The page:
14’ (12:16 p.m.): In what proved to not be the only time a Northwestern player found himself in an unlikely position, Weaver made an incisive, Theo Hernandez-esque run through the heart of the MSU defense. He was able to put a shot on target, which the Sparty goalkeeper kept out, but the same couldn’t be said for first-year Jayvin van Deventer’s follow-up effort. (3).
Halftime (12:50 p.m.): The scores held until the break, with the ‘Cats tied 1-1 on the road and Penn State still trying to erase an early 1-0 deficit. (3)
50’ (1:14 p.m.): The Nittany Lions equalized, the first piece of support Northwestern received from its feline friends. (2)
57’ (1:21 p.m.): Good news and bad news for NU at the same time. Penn State found the back of the net again, taking its first lead of the day, but Weaver appeared to reaggravate the injury he had been recovering from. Nothing official on his status yet, but he was subbed off and did not return, with Jason Cyrus taking his place on the left side of the defense. (1)
60’ (1:24 p.m.): The ‘Cats having their destiny in their own hands didn’t last for long, as Michigan put itself back in pole position to take the last spot in the Big Ten Tournament with an equalizer. (2)
80’ (1:45 p.m.): Just when Northwestern’s postseason chances couldn’t look any less likely, they got not just one, but two lifelines. The first was the Nittany Lions scoring their third goal of the day, retaking the lead in Ann Arbor. The second was, well, possibly the most improbable chain of events of the day, and that’s saying something.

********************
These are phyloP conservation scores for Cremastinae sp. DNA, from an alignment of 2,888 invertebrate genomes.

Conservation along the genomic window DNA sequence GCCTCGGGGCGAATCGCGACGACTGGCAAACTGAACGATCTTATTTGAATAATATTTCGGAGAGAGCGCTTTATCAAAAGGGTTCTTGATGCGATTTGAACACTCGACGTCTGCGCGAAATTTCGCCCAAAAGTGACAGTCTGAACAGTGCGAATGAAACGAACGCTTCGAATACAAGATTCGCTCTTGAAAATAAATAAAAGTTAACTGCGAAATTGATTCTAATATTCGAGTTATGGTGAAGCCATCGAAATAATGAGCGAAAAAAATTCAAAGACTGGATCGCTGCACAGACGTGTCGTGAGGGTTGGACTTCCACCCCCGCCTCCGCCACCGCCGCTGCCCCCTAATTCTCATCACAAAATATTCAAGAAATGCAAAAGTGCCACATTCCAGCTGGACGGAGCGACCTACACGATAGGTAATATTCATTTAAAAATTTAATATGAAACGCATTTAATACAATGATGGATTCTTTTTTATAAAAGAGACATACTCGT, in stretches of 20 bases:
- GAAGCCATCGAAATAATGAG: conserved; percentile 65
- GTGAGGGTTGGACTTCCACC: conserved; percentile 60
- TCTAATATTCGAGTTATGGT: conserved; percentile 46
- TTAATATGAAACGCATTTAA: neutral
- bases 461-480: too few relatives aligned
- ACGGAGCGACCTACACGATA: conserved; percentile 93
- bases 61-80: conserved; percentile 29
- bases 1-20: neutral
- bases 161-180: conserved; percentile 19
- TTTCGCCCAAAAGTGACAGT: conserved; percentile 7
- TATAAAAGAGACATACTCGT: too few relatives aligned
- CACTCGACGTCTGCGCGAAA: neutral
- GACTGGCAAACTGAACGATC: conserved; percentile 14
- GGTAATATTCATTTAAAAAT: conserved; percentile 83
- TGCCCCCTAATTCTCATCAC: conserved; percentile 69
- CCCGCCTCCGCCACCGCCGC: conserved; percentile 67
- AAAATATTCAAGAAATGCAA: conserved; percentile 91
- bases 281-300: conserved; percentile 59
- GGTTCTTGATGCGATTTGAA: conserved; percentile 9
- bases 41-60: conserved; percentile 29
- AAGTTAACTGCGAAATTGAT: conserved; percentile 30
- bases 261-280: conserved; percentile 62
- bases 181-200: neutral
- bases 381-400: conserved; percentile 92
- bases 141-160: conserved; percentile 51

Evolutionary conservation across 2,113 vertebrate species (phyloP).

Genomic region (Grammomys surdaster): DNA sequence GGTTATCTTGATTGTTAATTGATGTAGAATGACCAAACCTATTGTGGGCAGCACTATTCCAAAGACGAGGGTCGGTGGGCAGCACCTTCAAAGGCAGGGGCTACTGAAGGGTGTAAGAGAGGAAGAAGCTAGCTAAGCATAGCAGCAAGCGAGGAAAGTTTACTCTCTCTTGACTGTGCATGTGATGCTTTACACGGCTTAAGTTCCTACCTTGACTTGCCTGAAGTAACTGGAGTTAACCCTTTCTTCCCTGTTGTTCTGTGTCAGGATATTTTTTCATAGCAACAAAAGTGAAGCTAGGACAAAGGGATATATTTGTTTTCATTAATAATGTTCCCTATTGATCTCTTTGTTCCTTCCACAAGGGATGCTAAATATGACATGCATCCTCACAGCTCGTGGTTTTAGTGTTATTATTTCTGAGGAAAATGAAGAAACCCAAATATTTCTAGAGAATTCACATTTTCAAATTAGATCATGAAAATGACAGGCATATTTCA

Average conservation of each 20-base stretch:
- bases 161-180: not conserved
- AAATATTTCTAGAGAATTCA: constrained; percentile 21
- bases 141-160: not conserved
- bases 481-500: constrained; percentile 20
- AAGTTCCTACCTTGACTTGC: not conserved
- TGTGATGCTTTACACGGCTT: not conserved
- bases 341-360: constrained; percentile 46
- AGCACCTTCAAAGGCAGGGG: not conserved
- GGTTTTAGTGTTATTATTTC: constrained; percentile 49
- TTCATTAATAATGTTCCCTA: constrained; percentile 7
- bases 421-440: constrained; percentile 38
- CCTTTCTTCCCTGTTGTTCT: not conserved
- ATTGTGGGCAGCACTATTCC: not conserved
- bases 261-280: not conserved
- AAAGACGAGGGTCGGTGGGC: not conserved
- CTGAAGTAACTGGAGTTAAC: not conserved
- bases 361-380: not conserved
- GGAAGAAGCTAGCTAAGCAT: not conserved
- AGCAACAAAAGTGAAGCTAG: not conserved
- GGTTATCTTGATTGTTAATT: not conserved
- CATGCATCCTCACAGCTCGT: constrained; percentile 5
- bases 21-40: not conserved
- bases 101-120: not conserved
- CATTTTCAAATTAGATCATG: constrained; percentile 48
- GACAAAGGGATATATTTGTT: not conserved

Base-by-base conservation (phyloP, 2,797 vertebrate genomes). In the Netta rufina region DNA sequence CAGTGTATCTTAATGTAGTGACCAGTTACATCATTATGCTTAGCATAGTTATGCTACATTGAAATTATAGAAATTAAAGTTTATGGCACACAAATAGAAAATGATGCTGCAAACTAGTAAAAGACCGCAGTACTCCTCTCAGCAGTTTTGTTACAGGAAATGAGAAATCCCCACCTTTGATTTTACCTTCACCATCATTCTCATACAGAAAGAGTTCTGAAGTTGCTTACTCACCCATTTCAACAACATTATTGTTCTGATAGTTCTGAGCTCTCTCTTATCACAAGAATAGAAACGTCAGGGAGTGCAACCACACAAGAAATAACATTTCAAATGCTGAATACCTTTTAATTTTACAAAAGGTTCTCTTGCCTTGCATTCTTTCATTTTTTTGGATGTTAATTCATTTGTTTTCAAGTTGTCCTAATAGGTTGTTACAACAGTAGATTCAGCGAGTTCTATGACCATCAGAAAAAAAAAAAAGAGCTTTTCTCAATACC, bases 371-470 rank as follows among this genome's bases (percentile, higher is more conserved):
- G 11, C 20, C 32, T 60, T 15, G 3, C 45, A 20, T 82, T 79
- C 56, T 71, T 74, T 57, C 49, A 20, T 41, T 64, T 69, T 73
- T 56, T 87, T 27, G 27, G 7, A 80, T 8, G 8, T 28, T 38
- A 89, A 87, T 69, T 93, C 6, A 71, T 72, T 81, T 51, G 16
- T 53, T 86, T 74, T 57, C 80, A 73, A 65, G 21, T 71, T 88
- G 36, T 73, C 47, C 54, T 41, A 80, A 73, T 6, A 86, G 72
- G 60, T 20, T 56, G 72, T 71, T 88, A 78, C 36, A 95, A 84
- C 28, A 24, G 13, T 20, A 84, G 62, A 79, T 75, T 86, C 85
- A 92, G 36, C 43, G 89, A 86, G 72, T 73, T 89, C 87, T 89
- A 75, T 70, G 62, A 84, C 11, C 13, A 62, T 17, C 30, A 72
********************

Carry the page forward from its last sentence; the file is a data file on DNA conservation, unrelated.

After the two sides skirmished for a successive run of second balls, Alex Gordon found himself on the ball with just one defender in green and white between him and the goal and Ethan Dudley bombing forward from center back to his left. Gordon played Dudley in, who then ended up on the floor in the box. Whether his fall was caused by a Michigan State player is an entirely different discussion, but the referee must have thought there was enough contact there to award a penalty, because he did.
With Justin Weiss and Vicente Castro both still injured, it ended up being el capitano, Dudley, who stepped up to take the most important kick of the season. He sent the Spartan goalie the wrong way and fired an emphatic penalty into the bottom right corner with his left foot to give the ‘Cats a crucial goal. (0)
Full time (1:59 p.m.): Northwestern was able to hold on, doing all it could do, and now waited on the conclusion of the other conference match taking place in the state.